For a birdo the change of season is not so much the cooler weather, shorter days or changing leaf colour. It is the birds that disappear or reappear. Franke Scrub is the home to a pair of Rufous Fantails Rhipidura rufifrons from Spring to Autumn but as soon as April arrives they depart. They tend to leave us for warmer climes moving away from the Great Divide to the coast or inland to about Chinchilla, or north with some even crossing to New Guinea. There are individuals that will stay over winter but the majority of Rufous Fantails are hugging the coast north of the Queensland border. In summer they can be found as far south as the South Australia/Victoria border.
They are such chirpy residents and I miss seeing the flash of rufous as they search through the mid-canopy after insects. However, nature always compensates and a Grey Fantail Rhipidura fuliginosa has moved in to replace them. A close cousin to the Rufous Fantail, the Grey is just as active but has a sharper, more scolding call. In fact one of it's bush names is Cranky Fan. Though often seen in our area throughout the year, the majority of Grey Fantails spend their summers south of the Queensland/NSW border returning to Queensland in large numbers for the winter. Who can blame them?
Toowoomba Field Naturalist Club Inc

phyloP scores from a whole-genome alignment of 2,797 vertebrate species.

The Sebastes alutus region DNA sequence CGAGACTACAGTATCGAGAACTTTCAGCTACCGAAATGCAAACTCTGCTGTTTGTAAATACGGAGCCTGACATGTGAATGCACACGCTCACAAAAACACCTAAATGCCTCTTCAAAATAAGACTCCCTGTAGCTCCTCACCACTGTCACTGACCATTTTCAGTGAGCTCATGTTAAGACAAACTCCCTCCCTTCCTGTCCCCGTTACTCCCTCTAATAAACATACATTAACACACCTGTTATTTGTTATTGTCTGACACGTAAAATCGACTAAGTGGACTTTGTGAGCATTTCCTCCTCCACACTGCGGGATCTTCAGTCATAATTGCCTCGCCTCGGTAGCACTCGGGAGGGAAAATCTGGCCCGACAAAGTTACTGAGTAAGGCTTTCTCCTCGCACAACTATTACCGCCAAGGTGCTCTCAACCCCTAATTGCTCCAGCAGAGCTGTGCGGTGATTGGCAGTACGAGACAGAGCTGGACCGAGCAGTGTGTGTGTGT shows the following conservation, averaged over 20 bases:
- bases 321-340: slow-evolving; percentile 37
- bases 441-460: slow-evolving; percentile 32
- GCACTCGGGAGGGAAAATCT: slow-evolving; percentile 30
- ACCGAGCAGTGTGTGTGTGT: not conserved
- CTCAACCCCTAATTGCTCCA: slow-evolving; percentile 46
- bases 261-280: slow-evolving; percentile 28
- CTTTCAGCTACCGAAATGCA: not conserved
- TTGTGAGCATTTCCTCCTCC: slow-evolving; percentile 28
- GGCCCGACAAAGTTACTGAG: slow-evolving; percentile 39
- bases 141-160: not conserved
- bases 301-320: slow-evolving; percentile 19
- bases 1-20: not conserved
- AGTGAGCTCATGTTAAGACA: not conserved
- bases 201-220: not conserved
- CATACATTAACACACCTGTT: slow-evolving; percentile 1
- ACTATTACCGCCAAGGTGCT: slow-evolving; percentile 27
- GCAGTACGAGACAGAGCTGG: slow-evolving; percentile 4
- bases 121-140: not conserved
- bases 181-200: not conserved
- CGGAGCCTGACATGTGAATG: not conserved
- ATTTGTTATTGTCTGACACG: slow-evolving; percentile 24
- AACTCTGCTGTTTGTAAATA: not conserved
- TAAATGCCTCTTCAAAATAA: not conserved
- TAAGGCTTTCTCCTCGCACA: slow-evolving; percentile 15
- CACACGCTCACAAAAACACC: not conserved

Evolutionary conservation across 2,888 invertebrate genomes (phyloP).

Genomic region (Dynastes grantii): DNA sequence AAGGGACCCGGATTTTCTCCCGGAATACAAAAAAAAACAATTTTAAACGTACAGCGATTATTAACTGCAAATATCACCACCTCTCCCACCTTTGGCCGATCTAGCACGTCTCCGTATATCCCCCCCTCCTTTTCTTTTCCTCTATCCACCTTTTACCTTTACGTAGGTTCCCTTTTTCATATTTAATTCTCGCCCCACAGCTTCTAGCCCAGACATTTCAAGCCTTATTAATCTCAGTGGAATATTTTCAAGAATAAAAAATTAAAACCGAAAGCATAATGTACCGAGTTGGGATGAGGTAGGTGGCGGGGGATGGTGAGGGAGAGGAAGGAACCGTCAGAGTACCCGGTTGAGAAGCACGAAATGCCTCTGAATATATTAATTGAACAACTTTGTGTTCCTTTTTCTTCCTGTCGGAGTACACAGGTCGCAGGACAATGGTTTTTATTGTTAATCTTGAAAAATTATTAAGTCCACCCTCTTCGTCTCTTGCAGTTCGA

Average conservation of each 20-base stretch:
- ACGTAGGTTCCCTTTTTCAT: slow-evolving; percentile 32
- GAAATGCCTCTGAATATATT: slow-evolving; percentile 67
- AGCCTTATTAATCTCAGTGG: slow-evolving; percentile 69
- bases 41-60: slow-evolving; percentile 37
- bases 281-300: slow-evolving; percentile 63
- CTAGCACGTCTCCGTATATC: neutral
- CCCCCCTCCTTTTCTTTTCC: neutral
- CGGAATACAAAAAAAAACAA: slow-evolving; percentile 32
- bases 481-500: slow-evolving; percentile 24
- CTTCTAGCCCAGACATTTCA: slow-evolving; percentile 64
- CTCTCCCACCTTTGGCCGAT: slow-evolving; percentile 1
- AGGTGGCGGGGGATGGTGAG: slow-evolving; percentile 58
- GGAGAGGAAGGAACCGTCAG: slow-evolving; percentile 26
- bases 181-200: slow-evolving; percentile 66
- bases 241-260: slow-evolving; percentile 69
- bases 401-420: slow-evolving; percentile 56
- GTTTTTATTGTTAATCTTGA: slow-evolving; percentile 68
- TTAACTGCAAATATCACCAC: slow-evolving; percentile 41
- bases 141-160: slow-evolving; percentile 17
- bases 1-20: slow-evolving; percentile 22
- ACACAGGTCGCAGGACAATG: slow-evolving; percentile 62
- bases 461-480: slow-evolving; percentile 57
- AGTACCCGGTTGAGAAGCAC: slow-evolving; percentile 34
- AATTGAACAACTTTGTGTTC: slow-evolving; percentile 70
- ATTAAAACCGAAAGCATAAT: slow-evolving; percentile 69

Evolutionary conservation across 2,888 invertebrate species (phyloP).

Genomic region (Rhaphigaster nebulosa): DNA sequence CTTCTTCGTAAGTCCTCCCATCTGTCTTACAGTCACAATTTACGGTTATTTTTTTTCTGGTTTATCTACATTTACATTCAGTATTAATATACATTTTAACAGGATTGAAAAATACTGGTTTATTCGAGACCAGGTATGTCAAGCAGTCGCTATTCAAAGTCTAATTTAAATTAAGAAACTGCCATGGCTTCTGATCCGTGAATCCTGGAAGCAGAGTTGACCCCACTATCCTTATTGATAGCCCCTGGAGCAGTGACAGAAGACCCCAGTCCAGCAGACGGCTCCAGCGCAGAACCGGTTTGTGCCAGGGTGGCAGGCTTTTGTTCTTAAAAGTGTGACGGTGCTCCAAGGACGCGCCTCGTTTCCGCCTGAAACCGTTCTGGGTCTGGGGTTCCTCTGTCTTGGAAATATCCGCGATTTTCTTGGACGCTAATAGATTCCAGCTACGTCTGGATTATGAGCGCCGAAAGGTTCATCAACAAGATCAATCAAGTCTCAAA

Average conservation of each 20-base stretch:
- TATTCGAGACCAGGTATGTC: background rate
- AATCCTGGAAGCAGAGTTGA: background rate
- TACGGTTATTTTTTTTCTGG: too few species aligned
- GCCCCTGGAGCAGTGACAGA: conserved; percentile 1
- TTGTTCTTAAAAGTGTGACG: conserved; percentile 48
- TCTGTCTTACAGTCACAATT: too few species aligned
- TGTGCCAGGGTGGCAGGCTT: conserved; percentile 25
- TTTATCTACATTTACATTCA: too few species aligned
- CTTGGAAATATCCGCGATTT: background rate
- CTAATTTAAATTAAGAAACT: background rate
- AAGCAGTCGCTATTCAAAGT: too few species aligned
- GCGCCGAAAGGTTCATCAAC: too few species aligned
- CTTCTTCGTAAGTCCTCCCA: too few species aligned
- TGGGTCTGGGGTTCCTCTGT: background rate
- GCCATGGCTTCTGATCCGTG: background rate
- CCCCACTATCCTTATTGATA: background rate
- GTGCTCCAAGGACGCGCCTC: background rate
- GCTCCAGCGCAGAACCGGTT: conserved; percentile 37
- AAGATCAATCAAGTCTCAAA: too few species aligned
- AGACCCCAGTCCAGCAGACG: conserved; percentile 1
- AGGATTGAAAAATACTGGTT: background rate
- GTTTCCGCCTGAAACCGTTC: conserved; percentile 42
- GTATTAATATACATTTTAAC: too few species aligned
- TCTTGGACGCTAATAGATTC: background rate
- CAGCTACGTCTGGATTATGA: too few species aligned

Have you seen our blog?

Apr 5, 2010

March meeting

With some members away last Wednesday, a small team of 4 still managed to remove 2 full bags of older roots of asparagus fern. "Asparagus fern has certainly been reduced.. it was a good feeling not seeing too much of it."
At this rate we will be starting a competition to find the bigger ones.

Mar 1, 2010

The indignant owl

Our resident Southern Boobook is not impressed with twitchy people poking around in his scrub. [photo - Don Gardner]

Feb 24, 2010

A good spot for a kingfisher

A Sacred Kingfisher was fishing in the dam and returning to a vantage post in the scrub. It will be heading north soon on its migration back to northern Qld, New Guinea and Indonesia.
It would be really good to hear of other bird sightings and anecdotes, nesting records, etc.
[from Lesley].

A new plant for our list

Our twitcher, Lesley, has added a new plant to our list this week. It is a small climber called "small leafed Tylophora" (Tylophora grandiflora) in flower. We haven't noticed this plant before.

After the recent rains, there's a lot going on, with flowers and seeds, as well as young plants appearing and new growth.
We have made such a difference to this reserve by removing the asparagus vine from the canopy, although we will continue to need to remove young plants as they germinate and attempt to climb back up.
We hope to see you in 4 weeks time.

Feb 17, 2010

First meeting after the recent rain

A reminder that we are meeting again next week on Wednesday 24th February at 9 am.
With the recent rain, things are growing well in our lovely reserve.
We hope you can find time to join us there.
Bring secateurs, chipping tools and a bag for weeds if you feel inclined to work, or your camera, binoculars, a book to read, or just a chair and smoko.
We hope you can join us to experience our local vegetation as it was before we cleared it.
If you can't make it, we will be meeting again on the last Wednesday in March.

Jan 25, 2010

A new schedule

We have decided to increase our efforts on our little patch of remnant vegetation and will meet on the last Wednesday of each month this year - except January and December.
We hope this will make it easier for everyone to make it and get to know the seasonal delights which it offers.
Best wishes for 2010.